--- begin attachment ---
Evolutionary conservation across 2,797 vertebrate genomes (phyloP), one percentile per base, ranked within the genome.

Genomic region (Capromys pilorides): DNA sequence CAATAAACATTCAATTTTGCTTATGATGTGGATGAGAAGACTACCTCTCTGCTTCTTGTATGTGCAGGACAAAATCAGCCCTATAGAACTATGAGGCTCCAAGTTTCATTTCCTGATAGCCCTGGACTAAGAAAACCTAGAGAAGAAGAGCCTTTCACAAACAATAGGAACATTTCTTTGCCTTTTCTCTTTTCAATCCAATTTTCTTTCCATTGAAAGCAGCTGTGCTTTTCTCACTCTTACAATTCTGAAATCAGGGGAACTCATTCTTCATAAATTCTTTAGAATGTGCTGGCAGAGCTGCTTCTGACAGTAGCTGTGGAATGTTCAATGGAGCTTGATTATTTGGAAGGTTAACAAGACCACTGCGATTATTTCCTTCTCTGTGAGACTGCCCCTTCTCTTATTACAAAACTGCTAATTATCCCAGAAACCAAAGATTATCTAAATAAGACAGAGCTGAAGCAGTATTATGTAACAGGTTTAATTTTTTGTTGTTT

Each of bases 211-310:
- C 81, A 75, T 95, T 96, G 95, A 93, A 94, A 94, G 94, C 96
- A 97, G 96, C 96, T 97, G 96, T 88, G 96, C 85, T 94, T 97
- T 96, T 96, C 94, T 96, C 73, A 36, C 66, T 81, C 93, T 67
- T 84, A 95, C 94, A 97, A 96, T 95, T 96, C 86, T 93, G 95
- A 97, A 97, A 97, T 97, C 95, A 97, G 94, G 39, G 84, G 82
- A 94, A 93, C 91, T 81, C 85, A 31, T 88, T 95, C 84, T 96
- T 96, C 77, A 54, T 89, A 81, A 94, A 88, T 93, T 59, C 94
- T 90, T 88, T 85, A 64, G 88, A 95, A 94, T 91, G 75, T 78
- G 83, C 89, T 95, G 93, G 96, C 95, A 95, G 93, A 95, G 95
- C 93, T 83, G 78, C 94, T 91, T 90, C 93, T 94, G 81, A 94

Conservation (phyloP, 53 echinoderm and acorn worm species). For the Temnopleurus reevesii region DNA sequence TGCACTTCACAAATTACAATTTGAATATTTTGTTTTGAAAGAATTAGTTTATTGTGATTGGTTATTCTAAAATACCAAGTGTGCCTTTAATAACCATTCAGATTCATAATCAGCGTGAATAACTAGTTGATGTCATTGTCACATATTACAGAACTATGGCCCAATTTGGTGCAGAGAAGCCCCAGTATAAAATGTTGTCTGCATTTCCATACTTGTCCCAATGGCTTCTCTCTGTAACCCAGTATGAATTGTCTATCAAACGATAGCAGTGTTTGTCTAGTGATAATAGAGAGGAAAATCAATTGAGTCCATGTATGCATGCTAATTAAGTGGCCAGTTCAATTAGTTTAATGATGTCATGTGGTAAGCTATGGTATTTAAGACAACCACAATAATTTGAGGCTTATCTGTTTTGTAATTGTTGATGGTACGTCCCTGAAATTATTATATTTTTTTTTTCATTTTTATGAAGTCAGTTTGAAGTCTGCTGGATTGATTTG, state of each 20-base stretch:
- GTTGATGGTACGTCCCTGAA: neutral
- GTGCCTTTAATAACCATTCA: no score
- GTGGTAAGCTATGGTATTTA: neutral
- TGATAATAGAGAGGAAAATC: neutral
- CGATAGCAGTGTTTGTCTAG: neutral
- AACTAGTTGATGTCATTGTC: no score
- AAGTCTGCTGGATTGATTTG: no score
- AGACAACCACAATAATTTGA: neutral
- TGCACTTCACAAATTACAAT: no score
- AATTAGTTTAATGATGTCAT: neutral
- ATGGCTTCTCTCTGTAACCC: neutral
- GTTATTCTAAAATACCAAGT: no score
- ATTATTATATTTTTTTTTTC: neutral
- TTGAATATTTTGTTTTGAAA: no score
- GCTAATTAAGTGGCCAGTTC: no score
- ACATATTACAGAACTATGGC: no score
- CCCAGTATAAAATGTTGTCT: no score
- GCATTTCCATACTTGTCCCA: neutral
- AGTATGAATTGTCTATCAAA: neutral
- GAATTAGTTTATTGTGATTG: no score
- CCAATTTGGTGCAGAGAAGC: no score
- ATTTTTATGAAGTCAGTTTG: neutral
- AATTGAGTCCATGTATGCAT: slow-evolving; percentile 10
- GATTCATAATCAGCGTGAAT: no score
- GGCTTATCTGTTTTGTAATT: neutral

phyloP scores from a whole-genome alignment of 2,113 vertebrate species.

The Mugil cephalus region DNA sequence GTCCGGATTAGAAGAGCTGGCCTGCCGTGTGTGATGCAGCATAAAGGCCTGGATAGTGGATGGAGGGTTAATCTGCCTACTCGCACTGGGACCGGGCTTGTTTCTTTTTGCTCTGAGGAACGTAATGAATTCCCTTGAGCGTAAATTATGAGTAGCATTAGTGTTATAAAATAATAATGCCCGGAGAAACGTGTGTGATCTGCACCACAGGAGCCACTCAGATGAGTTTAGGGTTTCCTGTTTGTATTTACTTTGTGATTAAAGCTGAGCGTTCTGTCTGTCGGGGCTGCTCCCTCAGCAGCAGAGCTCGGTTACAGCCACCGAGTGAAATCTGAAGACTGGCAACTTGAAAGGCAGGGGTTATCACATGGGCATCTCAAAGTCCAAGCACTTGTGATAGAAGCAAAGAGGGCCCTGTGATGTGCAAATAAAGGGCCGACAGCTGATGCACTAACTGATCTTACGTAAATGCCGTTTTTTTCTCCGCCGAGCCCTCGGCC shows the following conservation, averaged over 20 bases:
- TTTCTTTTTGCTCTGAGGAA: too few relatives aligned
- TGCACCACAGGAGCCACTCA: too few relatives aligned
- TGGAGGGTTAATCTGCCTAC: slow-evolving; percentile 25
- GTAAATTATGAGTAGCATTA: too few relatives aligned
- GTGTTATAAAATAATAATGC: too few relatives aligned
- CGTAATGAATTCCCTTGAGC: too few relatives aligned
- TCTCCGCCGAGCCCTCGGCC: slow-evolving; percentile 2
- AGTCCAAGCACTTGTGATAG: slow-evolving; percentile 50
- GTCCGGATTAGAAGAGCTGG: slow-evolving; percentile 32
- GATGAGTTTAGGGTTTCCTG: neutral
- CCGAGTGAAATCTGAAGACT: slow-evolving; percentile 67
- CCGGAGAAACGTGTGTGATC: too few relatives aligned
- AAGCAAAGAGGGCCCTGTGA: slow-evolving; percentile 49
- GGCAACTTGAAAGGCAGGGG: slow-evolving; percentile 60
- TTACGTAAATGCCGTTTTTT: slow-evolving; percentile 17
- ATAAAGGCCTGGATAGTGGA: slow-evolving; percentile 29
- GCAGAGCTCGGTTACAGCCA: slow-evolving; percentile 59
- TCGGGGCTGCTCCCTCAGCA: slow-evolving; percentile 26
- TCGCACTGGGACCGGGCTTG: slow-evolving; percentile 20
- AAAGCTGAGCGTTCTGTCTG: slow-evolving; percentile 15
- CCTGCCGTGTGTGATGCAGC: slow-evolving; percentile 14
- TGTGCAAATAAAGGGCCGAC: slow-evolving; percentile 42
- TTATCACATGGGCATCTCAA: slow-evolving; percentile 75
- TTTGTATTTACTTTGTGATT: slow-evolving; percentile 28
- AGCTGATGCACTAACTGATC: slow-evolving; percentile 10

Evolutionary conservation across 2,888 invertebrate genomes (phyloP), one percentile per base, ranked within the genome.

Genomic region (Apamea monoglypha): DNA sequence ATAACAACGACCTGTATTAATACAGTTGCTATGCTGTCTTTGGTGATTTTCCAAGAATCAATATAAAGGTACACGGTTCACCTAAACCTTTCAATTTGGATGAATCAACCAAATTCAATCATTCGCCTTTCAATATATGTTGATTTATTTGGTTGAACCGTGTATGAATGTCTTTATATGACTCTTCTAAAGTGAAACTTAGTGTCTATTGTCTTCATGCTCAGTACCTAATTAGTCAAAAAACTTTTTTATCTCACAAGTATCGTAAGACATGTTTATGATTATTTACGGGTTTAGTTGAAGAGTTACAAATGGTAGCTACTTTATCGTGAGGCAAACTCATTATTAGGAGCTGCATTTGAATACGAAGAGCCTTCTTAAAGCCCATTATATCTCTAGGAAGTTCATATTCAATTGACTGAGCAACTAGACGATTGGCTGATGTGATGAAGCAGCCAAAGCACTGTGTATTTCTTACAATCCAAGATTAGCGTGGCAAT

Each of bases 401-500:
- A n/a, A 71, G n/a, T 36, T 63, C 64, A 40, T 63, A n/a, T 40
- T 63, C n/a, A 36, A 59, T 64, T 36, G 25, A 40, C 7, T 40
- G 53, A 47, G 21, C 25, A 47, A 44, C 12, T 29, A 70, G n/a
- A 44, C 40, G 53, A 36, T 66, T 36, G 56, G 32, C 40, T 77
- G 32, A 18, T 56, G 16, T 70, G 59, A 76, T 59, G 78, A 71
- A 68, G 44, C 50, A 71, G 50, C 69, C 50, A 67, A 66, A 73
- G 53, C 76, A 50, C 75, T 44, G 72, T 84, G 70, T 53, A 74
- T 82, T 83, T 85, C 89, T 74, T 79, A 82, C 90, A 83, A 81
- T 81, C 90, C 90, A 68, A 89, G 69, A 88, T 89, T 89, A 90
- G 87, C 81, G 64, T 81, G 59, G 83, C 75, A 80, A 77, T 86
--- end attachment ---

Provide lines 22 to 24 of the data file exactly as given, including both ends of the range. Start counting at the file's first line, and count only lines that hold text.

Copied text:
- AGACAACCACAATAATTTGA: neutral
- TGCACTTCACAAATTACAAT: no score
- AATTAGTTTAATGATGTCAT: neutral